DEFINITION of 'National Issuers'

Credit card companies that give credit cards to creditworthy consumers in all 50 states. National issuers include companies like Capital One, Chase Bank, Discover, American Express and Citibank. You can sometimes tell if a credit card is being offered by a national issuer by reading the card’s terms and conditions and looking for language such as “Offer only available to U.S. residents 18 and older.” In many cases, the terms and conditions don’t specify residency requirements, but if a credit card company is a major household name, it’s safe to assume it is a national issuer.

BREAKING DOWN 'National Issuers'

If you try to apply for a credit card and aren’t restricted because of your state of residence, you’re dealing with a national issuer. By contrast, a regional issuer only offers credit cards in a limited geographical area. Many local credit unions are regional issuers. To apply for one of their credit cards, you must be a credit union member, and you often need to live in a specific city, county or state to join that credit union. Another type of regional issuer is a bank that is only chartered in certain states, or sometimes just one state, as opposed to having a national charter.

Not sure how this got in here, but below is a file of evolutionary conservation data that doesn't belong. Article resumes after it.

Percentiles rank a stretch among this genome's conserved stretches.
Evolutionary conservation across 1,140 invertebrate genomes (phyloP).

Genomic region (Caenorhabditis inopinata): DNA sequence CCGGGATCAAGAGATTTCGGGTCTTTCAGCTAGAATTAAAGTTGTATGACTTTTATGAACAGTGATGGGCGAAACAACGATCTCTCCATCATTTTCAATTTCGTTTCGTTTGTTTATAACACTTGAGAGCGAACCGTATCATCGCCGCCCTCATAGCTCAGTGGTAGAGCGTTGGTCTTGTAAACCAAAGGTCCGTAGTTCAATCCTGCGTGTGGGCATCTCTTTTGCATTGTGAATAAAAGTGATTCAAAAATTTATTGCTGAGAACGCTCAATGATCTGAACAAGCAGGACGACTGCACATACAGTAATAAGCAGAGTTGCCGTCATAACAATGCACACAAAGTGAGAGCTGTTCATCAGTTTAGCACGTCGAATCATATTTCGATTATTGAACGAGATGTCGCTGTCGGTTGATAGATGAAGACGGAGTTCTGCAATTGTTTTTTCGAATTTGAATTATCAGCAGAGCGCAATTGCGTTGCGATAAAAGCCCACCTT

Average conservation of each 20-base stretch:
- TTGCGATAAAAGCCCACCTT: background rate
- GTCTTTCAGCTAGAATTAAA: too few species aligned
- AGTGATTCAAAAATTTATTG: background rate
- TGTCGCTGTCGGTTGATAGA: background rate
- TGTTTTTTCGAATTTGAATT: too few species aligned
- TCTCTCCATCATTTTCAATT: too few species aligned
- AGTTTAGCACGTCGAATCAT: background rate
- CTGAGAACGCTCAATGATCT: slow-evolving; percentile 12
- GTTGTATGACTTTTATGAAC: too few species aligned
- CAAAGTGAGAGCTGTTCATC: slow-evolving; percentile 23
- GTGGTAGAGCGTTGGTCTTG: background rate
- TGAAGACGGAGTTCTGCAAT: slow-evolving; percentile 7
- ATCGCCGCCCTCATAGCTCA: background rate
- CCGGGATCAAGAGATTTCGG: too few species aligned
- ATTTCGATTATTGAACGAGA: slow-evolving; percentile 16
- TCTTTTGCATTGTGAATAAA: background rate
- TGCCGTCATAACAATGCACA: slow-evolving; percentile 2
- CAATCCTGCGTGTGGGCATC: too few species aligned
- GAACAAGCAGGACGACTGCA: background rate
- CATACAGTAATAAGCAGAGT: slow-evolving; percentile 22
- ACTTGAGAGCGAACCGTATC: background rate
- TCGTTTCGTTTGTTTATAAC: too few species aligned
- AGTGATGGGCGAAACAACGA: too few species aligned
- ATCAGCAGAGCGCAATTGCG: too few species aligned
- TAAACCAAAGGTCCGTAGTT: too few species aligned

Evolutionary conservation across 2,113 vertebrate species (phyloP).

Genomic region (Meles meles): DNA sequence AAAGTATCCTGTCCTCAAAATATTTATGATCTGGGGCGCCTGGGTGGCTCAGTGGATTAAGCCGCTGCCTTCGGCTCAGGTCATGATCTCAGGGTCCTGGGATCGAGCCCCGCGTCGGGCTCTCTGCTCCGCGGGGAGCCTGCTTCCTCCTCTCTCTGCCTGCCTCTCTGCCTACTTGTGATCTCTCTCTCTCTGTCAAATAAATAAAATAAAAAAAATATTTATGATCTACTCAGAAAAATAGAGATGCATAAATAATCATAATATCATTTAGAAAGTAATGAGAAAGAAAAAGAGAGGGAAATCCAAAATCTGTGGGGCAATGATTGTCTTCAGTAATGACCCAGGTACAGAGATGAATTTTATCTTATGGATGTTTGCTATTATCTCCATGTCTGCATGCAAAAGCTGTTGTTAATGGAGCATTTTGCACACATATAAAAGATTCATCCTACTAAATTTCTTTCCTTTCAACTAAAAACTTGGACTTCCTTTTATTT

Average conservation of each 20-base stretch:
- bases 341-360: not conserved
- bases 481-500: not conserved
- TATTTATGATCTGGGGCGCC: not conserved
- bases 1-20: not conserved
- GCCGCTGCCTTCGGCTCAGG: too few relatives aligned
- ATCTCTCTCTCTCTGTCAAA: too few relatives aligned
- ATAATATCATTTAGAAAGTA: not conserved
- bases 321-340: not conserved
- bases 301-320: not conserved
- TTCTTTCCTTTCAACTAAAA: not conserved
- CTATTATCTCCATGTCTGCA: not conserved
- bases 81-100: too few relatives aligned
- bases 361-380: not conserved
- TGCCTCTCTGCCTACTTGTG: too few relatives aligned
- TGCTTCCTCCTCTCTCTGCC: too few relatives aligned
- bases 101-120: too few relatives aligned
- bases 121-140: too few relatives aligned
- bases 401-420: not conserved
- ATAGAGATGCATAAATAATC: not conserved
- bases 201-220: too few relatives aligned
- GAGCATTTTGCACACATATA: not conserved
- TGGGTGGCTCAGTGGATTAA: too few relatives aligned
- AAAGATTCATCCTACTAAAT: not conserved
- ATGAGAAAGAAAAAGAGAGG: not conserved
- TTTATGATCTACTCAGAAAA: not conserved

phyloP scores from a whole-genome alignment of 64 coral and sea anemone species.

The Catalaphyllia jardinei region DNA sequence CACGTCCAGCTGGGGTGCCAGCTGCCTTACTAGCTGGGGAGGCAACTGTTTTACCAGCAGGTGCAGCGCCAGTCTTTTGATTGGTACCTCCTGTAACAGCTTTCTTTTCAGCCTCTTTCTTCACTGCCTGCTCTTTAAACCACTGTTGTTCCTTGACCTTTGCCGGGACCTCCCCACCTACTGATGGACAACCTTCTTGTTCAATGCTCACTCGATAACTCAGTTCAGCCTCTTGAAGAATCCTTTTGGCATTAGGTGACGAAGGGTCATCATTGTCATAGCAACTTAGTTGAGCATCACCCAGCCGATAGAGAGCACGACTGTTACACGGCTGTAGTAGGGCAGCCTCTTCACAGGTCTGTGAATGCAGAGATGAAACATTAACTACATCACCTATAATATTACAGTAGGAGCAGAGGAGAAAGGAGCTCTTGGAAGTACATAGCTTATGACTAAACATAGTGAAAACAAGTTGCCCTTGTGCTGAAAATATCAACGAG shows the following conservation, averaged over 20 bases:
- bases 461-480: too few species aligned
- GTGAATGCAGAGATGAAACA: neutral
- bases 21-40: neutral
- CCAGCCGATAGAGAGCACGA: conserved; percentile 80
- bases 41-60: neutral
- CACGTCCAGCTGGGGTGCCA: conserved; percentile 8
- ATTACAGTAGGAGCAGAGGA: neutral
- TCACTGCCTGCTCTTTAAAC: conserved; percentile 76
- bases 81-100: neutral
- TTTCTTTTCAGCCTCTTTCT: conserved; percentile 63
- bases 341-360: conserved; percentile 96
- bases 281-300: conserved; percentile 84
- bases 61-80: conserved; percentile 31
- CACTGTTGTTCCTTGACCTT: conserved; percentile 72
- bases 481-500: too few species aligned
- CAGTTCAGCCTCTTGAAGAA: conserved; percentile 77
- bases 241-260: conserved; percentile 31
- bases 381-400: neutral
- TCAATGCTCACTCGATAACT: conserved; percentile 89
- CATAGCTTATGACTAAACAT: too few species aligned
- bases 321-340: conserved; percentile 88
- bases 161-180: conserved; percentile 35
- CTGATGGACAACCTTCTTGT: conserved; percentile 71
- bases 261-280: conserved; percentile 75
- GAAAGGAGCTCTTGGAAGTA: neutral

From a consumer perspective, the difference between a national or regional issuer usually boils down to the difference between a credit card offered by a major bank and one offered by a small bank or credit union. Large financial institutions tend to offer credit cards with higher interest rates but better rewards programs, making a card from a national issuer ideal for someone who charges a lot of money to a credit card each month but always pays the balance in full and on time. Credit unions and small banks tend to have inferior rewards programs but lower interest rates, making a card from a regional issuer a better choice for someone who carries a balance.

That being said, someone with financial problems might be better off going with a card from a national issuer despite the higher interest rate. Some credit unions practice cross-collateralization, meaning that if you have an auto loan and a credit card with them and you stop making payments on your credit card balance, the credit union might repossess your car to pay off your credit card.

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